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Article Author:
Daniel Bouchette
Article Author:
Hossein Akhondi
Article Editor:
Judy Quick
7/7/2020 12:08:32 AM
For CME on this topic:
Zolpidem CME
PubMed Link:


Zolpidem is a non-benzodiazepine receptor modulator primarily used in the FDA approved short-term treatment of insomnia aimed at patients with difficulty starting sleep. [1][2][3] It improves measures of sleep latency, sleep duration, and reduces the number of awakenings in patients with transient insomnia. It also improves sleep quality in patients with chronic insomnia as well and can act as a minor muscle relaxant. Research also shows it is rapid and effective in restoring brain function in patients who are in a vegetative state after brain injury as the drug has the potential to completely or partially reverse the abnormal metabolism of damaged brain cells. Usually, patients recover if the injury is in non-brain stem areas.

Mechanism of Action

Zolpidem, a non-benzodiazepine hypnotic agent, works as a GABAa receptor chloride channel modulator/agonist that increases GABA inhibitory effects leading to sedation. It also has anticonvulsant, anxiolytic, and minor myorelaxant properties. The GABAa receptor also called also GABA-BZ is found in the sensorimotor cortical regions, globus pallidus, inferior colliculus, pons, ventral thalamic complex, olfactory bulb, cerebellum, and substantial in the brain. The drug upregulates these receptors allowing for the sedative effects leading to the preservation of deep sleep.  [4][5]Differing from benzodiazepines, which non-selectively bind to and activate all BZ receptor subtypes, zolpidem in vitro binds the BZ1 receptor preferentially with a high affinity ratio of the alpha1/alpha5 subunits. The selective binding of zolpidem on the BZ1 receptor may explain the relative absence of myorelaxant and anticonvulsant effects. Overall, zolpidem is not recommended for the general population as first-line treatment because of its high potential for abuse. Drugs like controlled release melatonin and doxepin may be used as first line in addition to proper sleep hygiene and cognitive behavioral therapy.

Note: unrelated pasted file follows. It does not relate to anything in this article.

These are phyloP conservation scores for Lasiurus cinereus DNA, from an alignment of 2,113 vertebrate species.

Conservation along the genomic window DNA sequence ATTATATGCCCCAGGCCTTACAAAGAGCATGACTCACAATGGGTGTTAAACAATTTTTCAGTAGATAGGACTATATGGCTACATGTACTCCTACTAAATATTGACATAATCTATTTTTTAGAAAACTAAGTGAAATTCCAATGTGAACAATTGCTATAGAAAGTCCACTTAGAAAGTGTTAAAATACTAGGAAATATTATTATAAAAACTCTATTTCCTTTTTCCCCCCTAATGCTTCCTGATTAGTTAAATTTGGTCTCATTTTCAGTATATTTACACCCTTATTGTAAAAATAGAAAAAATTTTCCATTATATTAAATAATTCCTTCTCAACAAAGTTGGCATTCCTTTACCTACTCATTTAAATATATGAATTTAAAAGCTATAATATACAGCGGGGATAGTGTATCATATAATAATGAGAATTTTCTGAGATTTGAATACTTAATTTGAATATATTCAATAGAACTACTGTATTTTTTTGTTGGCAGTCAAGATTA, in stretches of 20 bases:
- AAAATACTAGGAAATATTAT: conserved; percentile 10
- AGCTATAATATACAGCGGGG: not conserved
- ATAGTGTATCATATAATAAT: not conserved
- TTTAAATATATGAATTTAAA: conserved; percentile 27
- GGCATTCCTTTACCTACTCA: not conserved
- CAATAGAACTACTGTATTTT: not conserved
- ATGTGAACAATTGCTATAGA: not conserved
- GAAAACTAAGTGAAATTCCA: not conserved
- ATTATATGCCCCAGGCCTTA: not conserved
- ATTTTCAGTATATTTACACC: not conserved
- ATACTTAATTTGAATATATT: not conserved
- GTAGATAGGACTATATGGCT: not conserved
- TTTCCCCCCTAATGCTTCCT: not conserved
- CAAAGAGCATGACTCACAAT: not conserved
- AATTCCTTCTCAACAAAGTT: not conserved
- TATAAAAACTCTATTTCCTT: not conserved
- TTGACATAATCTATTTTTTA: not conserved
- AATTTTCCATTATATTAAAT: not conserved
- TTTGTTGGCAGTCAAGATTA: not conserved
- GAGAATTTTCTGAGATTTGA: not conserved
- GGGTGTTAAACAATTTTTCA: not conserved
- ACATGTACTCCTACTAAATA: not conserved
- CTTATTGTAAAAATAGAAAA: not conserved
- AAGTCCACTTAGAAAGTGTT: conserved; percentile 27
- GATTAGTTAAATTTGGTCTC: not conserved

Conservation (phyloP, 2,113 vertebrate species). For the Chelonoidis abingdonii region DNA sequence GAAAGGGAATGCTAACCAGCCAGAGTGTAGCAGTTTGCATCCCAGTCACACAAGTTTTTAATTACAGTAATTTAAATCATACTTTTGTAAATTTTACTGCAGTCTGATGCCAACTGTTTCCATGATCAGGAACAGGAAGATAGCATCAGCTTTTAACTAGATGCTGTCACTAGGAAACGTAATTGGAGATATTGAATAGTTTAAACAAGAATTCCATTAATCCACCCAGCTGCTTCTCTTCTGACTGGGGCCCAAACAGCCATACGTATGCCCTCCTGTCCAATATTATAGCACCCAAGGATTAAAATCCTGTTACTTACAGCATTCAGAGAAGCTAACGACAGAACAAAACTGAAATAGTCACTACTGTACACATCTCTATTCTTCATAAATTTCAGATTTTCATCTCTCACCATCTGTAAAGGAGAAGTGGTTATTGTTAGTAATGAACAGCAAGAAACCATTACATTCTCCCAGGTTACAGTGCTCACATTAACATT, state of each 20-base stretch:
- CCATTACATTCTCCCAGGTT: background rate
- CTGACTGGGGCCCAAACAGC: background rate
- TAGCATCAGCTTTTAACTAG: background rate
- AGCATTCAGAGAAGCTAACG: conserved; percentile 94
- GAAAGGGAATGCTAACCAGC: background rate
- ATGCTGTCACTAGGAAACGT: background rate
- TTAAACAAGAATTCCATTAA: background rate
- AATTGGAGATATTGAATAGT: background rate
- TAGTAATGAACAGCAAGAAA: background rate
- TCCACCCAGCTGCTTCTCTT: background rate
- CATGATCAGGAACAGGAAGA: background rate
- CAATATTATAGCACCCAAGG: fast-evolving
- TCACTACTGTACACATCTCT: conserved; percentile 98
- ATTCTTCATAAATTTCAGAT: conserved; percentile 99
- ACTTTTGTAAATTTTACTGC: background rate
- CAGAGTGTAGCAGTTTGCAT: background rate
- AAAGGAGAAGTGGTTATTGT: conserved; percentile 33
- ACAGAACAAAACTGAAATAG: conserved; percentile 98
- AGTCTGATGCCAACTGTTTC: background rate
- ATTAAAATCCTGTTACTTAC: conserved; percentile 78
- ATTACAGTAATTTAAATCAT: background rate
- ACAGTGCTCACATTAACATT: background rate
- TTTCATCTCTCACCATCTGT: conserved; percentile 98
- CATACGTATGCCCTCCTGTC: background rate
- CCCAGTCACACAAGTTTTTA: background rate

Zolpidem is rapidly absorbed by the gastrointestinal tract and has a short half-life in healthy patients. It is administered in 5 mg and 10 mg tablets orally depending on the quality of sleep in which the patient is receiving. Zolpidem is then converted to an inactive metabolite and excreted by the kidneys. Tablets are not scored. Ingestion with or immediately after food intake may slow the effects of this drug.

Elderly patients must receive a 5 mg dosage as their concentrations were found to be higher than young adults during clinical trials. Dosage should be changed in patients with hepatic impairment as the half-life of zolpidem was found to be a multitude of times larger than patient with normal health.  The recommended initial dose is 5 mg for women and either 5 or 10 mg for men, taken only once per night immediately before bedtime with at least 7-8 hours remaining before the planned time of awakening.  Zolpidem clearance is lower in women. [6][7][8]

Patients with end-stage renal failure undergoing dialysis do not need dosage adjustments, as they were not significantly different from patients with renal impairments. Their concentrations, however, should be closely watched on a daily basis.

Pediatric patients should not be given zolpidem as their effectiveness has not been found yet. The research found that hallucinations might occur in a small percentage of pediatric patients who received zolpidem.

Adverse Effects

Some adverse effects include anaphylaxis, changes in behavior, withdrawal, and central nervous system (CNS) depression.

In rare situations, patients have reported tongue, larynx, or glottis swelling in the form of angioedema. Also, patients have reported shortness of breath, airway closure, nausea, and vomiting. If patients report these, do not re-administer patient with the drug. Patients who do experience closure in throat, glottis, or larynx should be sent to the emergency department.

Changes in behavior and abnormal thinking have been reported as well. Patients have been found to show aggressiveness and extroversion that is abnormal for the person's usual behavior.

Similar to patients who have alcohol or drug toxicities, patients have experienced auditory and visual hallucinations associated with strange behavior and agitation.

The patient was also found to experience a behavior called sleep driving, in which the patient drives while not fully awake after intake of sedative-hypnotic with no recollection of the event. Consumption of alcohol or any other CNS depressant was found to increase these events as they enhance sedation when combined. In these cases, the drug needs to be discontinued.

Patients who are depressed should also not take zolpidem as it worsens depression along with suicidal ideations and actions.